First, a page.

Foreign property capital gains in foreign currency will be deemed US capital gains because of the shadow earnings due to fx conversions.

      The exit tax only applies to covered expatriates. Make sure you understand how to trigger the status.

      In Practice, the US does not allow dual citizenship as being a US Citizen precedes other citizenship due to citizenship based taxation and Fatca (see how the CRA in Canada does not care about Canadian citizens privacy and shares data with the irs).

      Anyway it is a complicated subject with no one size fits all answer. Just going and saying yeah its OK I'm covered by a tax treaty is naive at best. There has been cases of tax treaties not followed by brokers etc, and double taxation especially in Western Europe
      Sep 18
  • Apple toplad
    What nationality are you?
    Sep 18 12
    • New RXDe10
      OP
      Don’t get the joke
      Sep 18
    • Thermo Fisher xhOa41
      He is referring to the orange monkey trying to buy Greenland
      Sep 18
    • omg, @yelpparty shut your shithole up, please. The real shithole here is US, with its broken healthcare system, same-boring-architecture in every city, terrible transportation and the list goes on. It's just historically happened to be so that all the major corps are here, which is quite sad. US is only a good place to make money, but even this fact is arguable considering real estate market.
      Sep 18
    • Yelp / Eng yelpparty
      @xhOa41 hey calling trump "an orange monkey" is an insult to orang utans!
      Sep 18
    • Yelp / Eng yelpparty
      @username no the US is also a good place to buy guns; and regarding the Spanish, they only do siesta all day.
      Sep 18
  • Twitter jkkugdyh
    Little know secret - but once you get a passport, you can use the number on the back to call in an air strike
    Sep 18 1
    • New RXDe10
      OP
      Haha good to know. Passport should be coming in a couple weeks, already applied for it.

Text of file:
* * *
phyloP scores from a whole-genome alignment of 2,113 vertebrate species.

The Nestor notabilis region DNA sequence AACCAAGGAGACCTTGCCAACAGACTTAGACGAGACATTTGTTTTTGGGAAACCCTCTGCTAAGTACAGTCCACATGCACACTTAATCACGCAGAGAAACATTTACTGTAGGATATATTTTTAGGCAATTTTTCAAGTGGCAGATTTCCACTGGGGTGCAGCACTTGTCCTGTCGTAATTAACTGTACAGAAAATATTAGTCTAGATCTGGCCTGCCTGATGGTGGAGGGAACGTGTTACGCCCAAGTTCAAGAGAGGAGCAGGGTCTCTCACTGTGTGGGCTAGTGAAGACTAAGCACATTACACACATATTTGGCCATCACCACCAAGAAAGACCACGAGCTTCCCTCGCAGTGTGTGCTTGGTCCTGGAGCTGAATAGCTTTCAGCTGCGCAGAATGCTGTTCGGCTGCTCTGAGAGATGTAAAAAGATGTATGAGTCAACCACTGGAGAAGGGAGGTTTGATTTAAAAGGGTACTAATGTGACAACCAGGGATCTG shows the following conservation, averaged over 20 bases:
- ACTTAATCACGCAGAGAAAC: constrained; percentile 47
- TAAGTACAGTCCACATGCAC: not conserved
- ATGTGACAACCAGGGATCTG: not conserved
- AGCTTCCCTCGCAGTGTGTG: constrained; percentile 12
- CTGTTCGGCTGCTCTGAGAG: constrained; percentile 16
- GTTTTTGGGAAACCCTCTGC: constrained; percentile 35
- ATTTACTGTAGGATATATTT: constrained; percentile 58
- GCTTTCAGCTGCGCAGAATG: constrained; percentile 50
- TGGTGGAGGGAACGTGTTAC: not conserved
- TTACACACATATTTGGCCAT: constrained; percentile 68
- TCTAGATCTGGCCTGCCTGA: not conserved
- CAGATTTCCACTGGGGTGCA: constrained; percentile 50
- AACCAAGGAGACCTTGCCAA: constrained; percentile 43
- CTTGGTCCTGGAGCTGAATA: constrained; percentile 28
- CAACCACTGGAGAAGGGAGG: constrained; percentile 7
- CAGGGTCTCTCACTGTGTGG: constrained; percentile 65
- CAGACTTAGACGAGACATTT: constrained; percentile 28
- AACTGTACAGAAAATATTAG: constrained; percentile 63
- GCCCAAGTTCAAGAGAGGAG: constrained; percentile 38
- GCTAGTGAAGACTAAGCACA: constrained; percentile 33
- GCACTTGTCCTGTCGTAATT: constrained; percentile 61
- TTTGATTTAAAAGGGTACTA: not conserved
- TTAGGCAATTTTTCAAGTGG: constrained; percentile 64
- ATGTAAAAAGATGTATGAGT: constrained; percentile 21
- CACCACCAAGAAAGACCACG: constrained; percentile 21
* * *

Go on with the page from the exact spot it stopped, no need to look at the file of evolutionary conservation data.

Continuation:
Sep 18
  • New rich101
    Now apply for OCI.
    Sep 18 8
    • New RXDe10
      OP
      Lol I’m not Indian, why the assumption?
      Sep 18
    • New rich101
      Took you 15 years to get Citizenship. Mostly Indians fall in the long wait category.
      Sep 18
    • New RXDe10
      OP
      I thought for Indians it was longer than that on average? My timeline was ~2 years on H1B, then employer applied for GC and processing took ~3 years, then I had my GC for ~7 years, and it took 2 years for citizenship process.
      Sep 18
    • priceline.com / IT top_phodu
      Nah...check yourself again and confirm. Ur definitely an India
      Sep 18
    • Google / Eng hooli.xyz
      China, Mexico, and Philippines have long queues as well.
      Sep 18
  • New rich101
    As an US Citizen, you are required to do the following:
    1. Figure out ways to avoid jury duty
    2. Have reasons why you did not vote
    3. Claim that the last batch of good immigrants came in your boat
    4. Get off my lawn kids.
    Sep 18 0
  • Cisco / Eng
    x x

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    Amazon
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    I am pretty sure op is not Indian for Indians 30-40 years wait
    Sep 18 0
  • Microsoft rubaduba
    Wow only 15 years?? Damn.
    Sep 18 0
  • Intuitive Surgical keh-k-leta
    Ok ill fly peacock
    Sep 19 0
  • SAP / HR
    pathshala

    SAP HR

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    Hyosung, Allen & Gerritsen
    pathshalamore
    So now if people ask you , where you're from ? How are you going to answer it ?
    Sep 19 0
  • VMware / Eng anonym🌴🌱
    Congratulations OP now can you please answer one question honestly -
    Will you support HR 1044?
    Sep 18 0
  • Real Networks LSA7
    congrats !
    Sep 18 0
  • Robinhood cornuni
    Congrats OP!!! 🎉🍾
    Sep 18 0
  • Taylor Farms azerty_
    OP, congratulations!!!
    I am on the same path - can I DM you with a few questions?
    Sep 18 0
  • Cisco / Eng
    x x

    Cisco Eng

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    Congratulations !!!
    Sep 18 0
  • New / Eng sbrubles
    Congrats!
    Sep 18 0